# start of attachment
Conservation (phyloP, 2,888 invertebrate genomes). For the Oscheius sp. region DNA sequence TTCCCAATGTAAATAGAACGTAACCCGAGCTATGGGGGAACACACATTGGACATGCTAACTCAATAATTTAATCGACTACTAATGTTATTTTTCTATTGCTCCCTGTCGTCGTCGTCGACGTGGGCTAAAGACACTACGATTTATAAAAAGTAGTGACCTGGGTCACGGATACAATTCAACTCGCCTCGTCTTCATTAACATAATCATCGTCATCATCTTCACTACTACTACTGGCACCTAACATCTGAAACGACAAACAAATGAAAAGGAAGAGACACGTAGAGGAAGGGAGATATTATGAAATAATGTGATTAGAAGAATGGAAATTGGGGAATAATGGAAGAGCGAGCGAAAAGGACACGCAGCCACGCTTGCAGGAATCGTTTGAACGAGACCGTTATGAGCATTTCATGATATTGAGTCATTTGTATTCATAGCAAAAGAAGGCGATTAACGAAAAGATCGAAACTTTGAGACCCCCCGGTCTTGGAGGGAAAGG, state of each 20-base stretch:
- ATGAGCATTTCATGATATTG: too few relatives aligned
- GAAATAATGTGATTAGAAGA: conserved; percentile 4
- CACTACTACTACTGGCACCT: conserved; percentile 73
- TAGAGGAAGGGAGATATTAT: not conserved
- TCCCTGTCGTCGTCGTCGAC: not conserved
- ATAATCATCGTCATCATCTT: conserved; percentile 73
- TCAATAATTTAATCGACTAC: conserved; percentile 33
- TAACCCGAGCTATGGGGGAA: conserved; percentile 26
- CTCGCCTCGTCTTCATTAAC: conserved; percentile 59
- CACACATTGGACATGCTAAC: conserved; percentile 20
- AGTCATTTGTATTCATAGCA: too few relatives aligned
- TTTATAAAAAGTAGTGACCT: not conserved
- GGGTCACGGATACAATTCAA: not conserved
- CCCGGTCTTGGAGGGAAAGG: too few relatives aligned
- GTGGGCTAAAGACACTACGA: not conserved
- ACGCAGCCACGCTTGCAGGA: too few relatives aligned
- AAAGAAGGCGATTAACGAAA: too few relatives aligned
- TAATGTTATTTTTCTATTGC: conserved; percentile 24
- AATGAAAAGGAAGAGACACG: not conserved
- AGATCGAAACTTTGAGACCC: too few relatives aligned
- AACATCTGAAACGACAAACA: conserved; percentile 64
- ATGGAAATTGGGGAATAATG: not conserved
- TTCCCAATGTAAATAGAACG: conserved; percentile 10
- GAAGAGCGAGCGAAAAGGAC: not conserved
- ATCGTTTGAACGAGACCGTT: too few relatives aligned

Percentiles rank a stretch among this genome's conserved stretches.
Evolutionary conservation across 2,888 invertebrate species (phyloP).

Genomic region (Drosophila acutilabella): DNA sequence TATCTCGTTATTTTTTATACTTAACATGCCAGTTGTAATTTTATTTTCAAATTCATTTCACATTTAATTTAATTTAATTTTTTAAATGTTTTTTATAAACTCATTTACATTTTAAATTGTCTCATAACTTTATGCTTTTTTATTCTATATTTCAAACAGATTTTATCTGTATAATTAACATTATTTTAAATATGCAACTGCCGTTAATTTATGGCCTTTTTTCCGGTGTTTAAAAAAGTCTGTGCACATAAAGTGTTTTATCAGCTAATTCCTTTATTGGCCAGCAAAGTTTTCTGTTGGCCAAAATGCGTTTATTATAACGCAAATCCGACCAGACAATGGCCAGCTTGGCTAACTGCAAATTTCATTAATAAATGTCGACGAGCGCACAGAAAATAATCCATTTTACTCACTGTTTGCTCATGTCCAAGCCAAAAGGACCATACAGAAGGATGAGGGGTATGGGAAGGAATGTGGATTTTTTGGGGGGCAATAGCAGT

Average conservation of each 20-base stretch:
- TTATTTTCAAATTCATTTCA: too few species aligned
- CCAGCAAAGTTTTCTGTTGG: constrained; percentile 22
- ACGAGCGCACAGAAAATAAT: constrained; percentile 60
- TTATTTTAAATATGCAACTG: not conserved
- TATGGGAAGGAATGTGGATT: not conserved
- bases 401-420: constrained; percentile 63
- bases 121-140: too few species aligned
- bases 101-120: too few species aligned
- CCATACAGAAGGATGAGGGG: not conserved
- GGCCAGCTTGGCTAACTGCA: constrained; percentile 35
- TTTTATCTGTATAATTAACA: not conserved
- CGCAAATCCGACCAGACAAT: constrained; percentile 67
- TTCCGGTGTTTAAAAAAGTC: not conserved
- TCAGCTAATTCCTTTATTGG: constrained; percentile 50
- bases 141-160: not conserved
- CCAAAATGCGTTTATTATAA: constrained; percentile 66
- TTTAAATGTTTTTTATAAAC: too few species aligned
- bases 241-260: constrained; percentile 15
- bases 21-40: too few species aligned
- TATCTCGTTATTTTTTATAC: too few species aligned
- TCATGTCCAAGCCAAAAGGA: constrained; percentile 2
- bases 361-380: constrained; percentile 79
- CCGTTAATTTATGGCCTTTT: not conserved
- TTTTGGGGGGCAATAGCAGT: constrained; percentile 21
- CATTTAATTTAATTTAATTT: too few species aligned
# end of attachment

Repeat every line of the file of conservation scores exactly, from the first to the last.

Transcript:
Conservation (phyloP, 2,888 invertebrate genomes). For the Oscheius sp. region DNA sequence TTCCCAATGTAAATAGAACGTAACCCGAGCTATGGGGGAACACACATTGGACATGCTAACTCAATAATTTAATCGACTACTAATGTTATTTTTCTATTGCTCCCTGTCGTCGTCGTCGACGTGGGCTAAAGACACTACGATTTATAAAAAGTAGTGACCTGGGTCACGGATACAATTCAACTCGCCTCGTCTTCATTAACATAATCATCGTCATCATCTTCACTACTACTACTGGCACCTAACATCTGAAACGACAAACAAATGAAAAGGAAGAGACACGTAGAGGAAGGGAGATATTATGAAATAATGTGATTAGAAGAATGGAAATTGGGGAATAATGGAAGAGCGAGCGAAAAGGACACGCAGCCACGCTTGCAGGAATCGTTTGAACGAGACCGTTATGAGCATTTCATGATATTGAGTCATTTGTATTCATAGCAAAAGAAGGCGATTAACGAAAAGATCGAAACTTTGAGACCCCCCGGTCTTGGAGGGAAAGG, state of each 20-base stretch:
- ATGAGCATTTCATGATATTG: too few relatives aligned
- GAAATAATGTGATTAGAAGA: conserved; percentile 4
- CACTACTACTACTGGCACCT: conserved; percentile 73
- TAGAGGAAGGGAGATATTAT: not conserved
- TCCCTGTCGTCGTCGTCGAC: not conserved
- ATAATCATCGTCATCATCTT: conserved; percentile 73
- TCAATAATTTAATCGACTAC: conserved; percentile 33
- TAACCCGAGCTATGGGGGAA: conserved; percentile 26
- CTCGCCTCGTCTTCATTAAC: conserved; percentile 59
- CACACATTGGACATGCTAAC: conserved; percentile 20
- AGTCATTTGTATTCATAGCA: too few relatives aligned
- TTTATAAAAAGTAGTGACCT: not conserved
- GGGTCACGGATACAATTCAA: not conserved
- CCCGGTCTTGGAGGGAAAGG: too few relatives aligned
- GTGGGCTAAAGACACTACGA: not conserved
- ACGCAGCCACGCTTGCAGGA: too few relatives aligned
- AAAGAAGGCGATTAACGAAA: too few relatives aligned
- TAATGTTATTTTTCTATTGC: conserved; percentile 24
- AATGAAAAGGAAGAGACACG: not conserved
- AGATCGAAACTTTGAGACCC: too few relatives aligned
- AACATCTGAAACGACAAACA: conserved; percentile 64
- ATGGAAATTGGGGAATAATG: not conserved
- TTCCCAATGTAAATAGAACG: conserved; percentile 10
- GAAGAGCGAGCGAAAAGGAC: not conserved
- ATCGTTTGAACGAGACCGTT: too few relatives aligned

Percentiles rank a stretch among this genome's conserved stretches.
Evolutionary conservation across 2,888 invertebrate species (phyloP).

Genomic region (Drosophila acutilabella): DNA sequence TATCTCGTTATTTTTTATACTTAACATGCCAGTTGTAATTTTATTTTCAAATTCATTTCACATTTAATTTAATTTAATTTTTTAAATGTTTTTTATAAACTCATTTACATTTTAAATTGTCTCATAACTTTATGCTTTTTTATTCTATATTTCAAACAGATTTTATCTGTATAATTAACATTATTTTAAATATGCAACTGCCGTTAATTTATGGCCTTTTTTCCGGTGTTTAAAAAAGTCTGTGCACATAAAGTGTTTTATCAGCTAATTCCTTTATTGGCCAGCAAAGTTTTCTGTTGGCCAAAATGCGTTTATTATAACGCAAATCCGACCAGACAATGGCCAGCTTGGCTAACTGCAAATTTCATTAATAAATGTCGACGAGCGCACAGAAAATAATCCATTTTACTCACTGTTTGCTCATGTCCAAGCCAAAAGGACCATACAGAAGGATGAGGGGTATGGGAAGGAATGTGGATTTTTTGGGGGGCAATAGCAGT

Average conservation of each 20-base stretch:
- TTATTTTCAAATTCATTTCA: too few species aligned
- CCAGCAAAGTTTTCTGTTGG: constrained; percentile 22
- ACGAGCGCACAGAAAATAAT: constrained; percentile 60
- TTATTTTAAATATGCAACTG: not conserved
- TATGGGAAGGAATGTGGATT: not conserved
- bases 401-420: constrained; percentile 63
- bases 121-140: too few species aligned
- bases 101-120: too few species aligned
- CCATACAGAAGGATGAGGGG: not conserved
- GGCCAGCTTGGCTAACTGCA: constrained; percentile 35
- TTTTATCTGTATAATTAACA: not conserved
- CGCAAATCCGACCAGACAAT: constrained; percentile 67
- TTCCGGTGTTTAAAAAAGTC: not conserved
- TCAGCTAATTCCTTTATTGG: constrained; percentile 50
- bases 141-160: not conserved
- CCAAAATGCGTTTATTATAA: constrained; percentile 66
- TTTAAATGTTTTTTATAAAC: too few species aligned
- bases 241-260: constrained; percentile 15
- bases 21-40: too few species aligned
- TATCTCGTTATTTTTTATAC: too few species aligned
- TCATGTCCAAGCCAAAAGGA: constrained; percentile 2
- bases 361-380: constrained; percentile 79
- CCGTTAATTTATGGCCTTTT: not conserved
- TTTTGGGGGGCAATAGCAGT: constrained; percentile 21
- CATTTAATTTAATTTAATTT: too few species aligned